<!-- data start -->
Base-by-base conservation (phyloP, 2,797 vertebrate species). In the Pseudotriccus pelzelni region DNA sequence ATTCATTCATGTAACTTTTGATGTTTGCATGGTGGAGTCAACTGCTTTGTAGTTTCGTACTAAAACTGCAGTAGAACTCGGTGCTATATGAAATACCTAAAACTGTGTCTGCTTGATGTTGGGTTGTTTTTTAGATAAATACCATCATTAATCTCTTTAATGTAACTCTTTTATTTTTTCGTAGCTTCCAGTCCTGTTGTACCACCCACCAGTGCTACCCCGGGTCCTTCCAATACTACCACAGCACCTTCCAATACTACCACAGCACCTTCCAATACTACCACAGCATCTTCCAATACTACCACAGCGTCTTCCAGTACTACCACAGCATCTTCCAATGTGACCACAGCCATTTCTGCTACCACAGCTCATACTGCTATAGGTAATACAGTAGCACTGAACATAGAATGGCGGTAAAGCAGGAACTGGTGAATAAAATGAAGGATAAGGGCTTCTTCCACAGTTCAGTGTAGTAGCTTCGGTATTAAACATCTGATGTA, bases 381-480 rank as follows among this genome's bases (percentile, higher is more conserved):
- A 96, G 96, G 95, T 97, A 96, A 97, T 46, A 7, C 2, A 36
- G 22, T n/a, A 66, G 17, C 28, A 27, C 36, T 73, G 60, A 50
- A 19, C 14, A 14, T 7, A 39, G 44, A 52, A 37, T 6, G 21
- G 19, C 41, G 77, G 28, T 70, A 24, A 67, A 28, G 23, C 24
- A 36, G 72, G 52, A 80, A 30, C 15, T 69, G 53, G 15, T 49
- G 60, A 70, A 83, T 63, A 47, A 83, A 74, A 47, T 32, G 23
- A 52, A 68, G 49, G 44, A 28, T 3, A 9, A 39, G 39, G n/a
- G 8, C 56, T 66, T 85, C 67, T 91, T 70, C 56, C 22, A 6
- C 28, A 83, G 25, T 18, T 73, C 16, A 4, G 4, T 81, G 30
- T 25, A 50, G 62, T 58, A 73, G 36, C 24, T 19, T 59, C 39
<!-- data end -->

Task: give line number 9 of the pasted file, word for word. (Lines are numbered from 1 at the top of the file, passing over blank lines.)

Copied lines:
- G 8, C 56, T 66, T 85, C 67, T 91, T 70, C 56, C 22, A 6